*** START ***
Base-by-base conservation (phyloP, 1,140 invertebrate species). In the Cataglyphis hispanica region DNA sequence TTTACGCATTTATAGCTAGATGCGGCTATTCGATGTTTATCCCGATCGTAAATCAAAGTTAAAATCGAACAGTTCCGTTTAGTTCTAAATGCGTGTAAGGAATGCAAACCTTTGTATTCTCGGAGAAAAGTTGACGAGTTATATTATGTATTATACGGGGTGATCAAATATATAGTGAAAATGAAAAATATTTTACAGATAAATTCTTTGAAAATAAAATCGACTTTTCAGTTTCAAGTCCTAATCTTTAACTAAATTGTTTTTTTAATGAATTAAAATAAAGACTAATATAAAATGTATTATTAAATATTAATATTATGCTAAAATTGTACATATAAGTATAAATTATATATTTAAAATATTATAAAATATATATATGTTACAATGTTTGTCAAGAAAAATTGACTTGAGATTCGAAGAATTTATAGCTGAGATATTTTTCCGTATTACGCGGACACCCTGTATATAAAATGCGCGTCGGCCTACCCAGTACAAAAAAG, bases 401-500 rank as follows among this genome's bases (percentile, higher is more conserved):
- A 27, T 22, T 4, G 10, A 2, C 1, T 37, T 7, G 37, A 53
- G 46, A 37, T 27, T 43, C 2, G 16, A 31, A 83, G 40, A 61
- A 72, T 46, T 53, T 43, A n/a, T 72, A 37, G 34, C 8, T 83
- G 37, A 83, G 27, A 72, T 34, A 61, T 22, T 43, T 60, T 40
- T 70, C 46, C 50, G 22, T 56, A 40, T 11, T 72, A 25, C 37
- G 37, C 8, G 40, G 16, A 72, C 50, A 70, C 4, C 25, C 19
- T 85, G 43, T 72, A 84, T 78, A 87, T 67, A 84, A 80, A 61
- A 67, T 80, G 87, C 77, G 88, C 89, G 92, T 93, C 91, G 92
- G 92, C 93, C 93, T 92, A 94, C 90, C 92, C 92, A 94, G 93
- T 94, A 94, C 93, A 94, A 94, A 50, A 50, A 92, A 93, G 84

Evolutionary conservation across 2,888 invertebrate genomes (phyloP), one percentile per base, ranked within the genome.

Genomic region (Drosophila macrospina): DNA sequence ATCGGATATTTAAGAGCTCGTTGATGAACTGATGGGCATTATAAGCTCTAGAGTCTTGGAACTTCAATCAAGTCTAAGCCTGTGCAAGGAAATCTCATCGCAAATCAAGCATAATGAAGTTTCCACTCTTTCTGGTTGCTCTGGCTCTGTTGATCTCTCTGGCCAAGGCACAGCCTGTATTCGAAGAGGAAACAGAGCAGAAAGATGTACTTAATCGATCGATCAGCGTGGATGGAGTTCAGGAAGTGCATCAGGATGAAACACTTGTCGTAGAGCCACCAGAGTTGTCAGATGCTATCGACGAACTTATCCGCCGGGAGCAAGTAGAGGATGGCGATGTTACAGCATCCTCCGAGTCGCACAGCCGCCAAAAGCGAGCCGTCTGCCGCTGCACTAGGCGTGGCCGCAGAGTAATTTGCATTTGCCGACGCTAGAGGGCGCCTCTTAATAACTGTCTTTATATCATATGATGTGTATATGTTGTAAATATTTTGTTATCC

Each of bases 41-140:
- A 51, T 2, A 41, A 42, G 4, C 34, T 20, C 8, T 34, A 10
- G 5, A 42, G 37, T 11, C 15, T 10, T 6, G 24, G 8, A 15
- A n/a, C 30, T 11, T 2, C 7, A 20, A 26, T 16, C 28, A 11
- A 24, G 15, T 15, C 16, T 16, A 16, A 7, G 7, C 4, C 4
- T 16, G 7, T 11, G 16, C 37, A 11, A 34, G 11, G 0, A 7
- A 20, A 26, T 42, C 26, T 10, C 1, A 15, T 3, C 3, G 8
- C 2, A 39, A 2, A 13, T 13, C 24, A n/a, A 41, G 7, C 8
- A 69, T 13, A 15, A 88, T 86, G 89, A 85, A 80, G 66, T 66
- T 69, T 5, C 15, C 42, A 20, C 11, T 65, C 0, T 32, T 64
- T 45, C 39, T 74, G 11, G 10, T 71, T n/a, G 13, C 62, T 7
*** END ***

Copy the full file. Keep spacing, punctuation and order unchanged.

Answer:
Base-by-base conservation (phyloP, 1,140 invertebrate species). In the Cataglyphis hispanica region DNA sequence TTTACGCATTTATAGCTAGATGCGGCTATTCGATGTTTATCCCGATCGTAAATCAAAGTTAAAATCGAACAGTTCCGTTTAGTTCTAAATGCGTGTAAGGAATGCAAACCTTTGTATTCTCGGAGAAAAGTTGACGAGTTATATTATGTATTATACGGGGTGATCAAATATATAGTGAAAATGAAAAATATTTTACAGATAAATTCTTTGAAAATAAAATCGACTTTTCAGTTTCAAGTCCTAATCTTTAACTAAATTGTTTTTTTAATGAATTAAAATAAAGACTAATATAAAATGTATTATTAAATATTAATATTATGCTAAAATTGTACATATAAGTATAAATTATATATTTAAAATATTATAAAATATATATATGTTACAATGTTTGTCAAGAAAAATTGACTTGAGATTCGAAGAATTTATAGCTGAGATATTTTTCCGTATTACGCGGACACCCTGTATATAAAATGCGCGTCGGCCTACCCAGTACAAAAAAG, bases 401-500 rank as follows among this genome's bases (percentile, higher is more conserved):
- A 27, T 22, T 4, G 10, A 2, C 1, T 37, T 7, G 37, A 53
- G 46, A 37, T 27, T 43, C 2, G 16, A 31, A 83, G 40, A 61
- A 72, T 46, T 53, T 43, A n/a, T 72, A 37, G 34, C 8, T 83
- G 37, A 83, G 27, A 72, T 34, A 61, T 22, T 43, T 60, T 40
- T 70, C 46, C 50, G 22, T 56, A 40, T 11, T 72, A 25, C 37
- G 37, C 8, G 40, G 16, A 72, C 50, A 70, C 4, C 25, C 19
- T 85, G 43, T 72, A 84, T 78, A 87, T 67, A 84, A 80, A 61
- A 67, T 80, G 87, C 77, G 88, C 89, G 92, T 93, C 91, G 92
- G 92, C 93, C 93, T 92, A 94, C 90, C 92, C 92, A 94, G 93
- T 94, A 94, C 93, A 94, A 94, A 50, A 50, A 92, A 93, G 84

Evolutionary conservation across 2,888 invertebrate genomes (phyloP), one percentile per base, ranked within the genome.

Genomic region (Drosophila macrospina): DNA sequence ATCGGATATTTAAGAGCTCGTTGATGAACTGATGGGCATTATAAGCTCTAGAGTCTTGGAACTTCAATCAAGTCTAAGCCTGTGCAAGGAAATCTCATCGCAAATCAAGCATAATGAAGTTTCCACTCTTTCTGGTTGCTCTGGCTCTGTTGATCTCTCTGGCCAAGGCACAGCCTGTATTCGAAGAGGAAACAGAGCAGAAAGATGTACTTAATCGATCGATCAGCGTGGATGGAGTTCAGGAAGTGCATCAGGATGAAACACTTGTCGTAGAGCCACCAGAGTTGTCAGATGCTATCGACGAACTTATCCGCCGGGAGCAAGTAGAGGATGGCGATGTTACAGCATCCTCCGAGTCGCACAGCCGCCAAAAGCGAGCCGTCTGCCGCTGCACTAGGCGTGGCCGCAGAGTAATTTGCATTTGCCGACGCTAGAGGGCGCCTCTTAATAACTGTCTTTATATCATATGATGTGTATATGTTGTAAATATTTTGTTATCC

Each of bases 41-140:
- A 51, T 2, A 41, A 42, G 4, C 34, T 20, C 8, T 34, A 10
- G 5, A 42, G 37, T 11, C 15, T 10, T 6, G 24, G 8, A 15
- A n/a, C 30, T 11, T 2, C 7, A 20, A 26, T 16, C 28, A 11
- A 24, G 15, T 15, C 16, T 16, A 16, A 7, G 7, C 4, C 4
- T 16, G 7, T 11, G 16, C 37, A 11, A 34, G 11, G 0, A 7
- A 20, A 26, T 42, C 26, T 10, C 1, A 15, T 3, C 3, G 8
- C 2, A 39, A 2, A 13, T 13, C 24, A n/a, A 41, G 7, C 8
- A 69, T 13, A 15, A 88, T 86, G 89, A 85, A 80, G 66, T 66
- T 69, T 5, C 15, C 42, A 20, C 11, T 65, C 0, T 32, T 64
- T 45, C 39, T 74, G 11, G 10, T 71, T n/a, G 13, C 62, T 7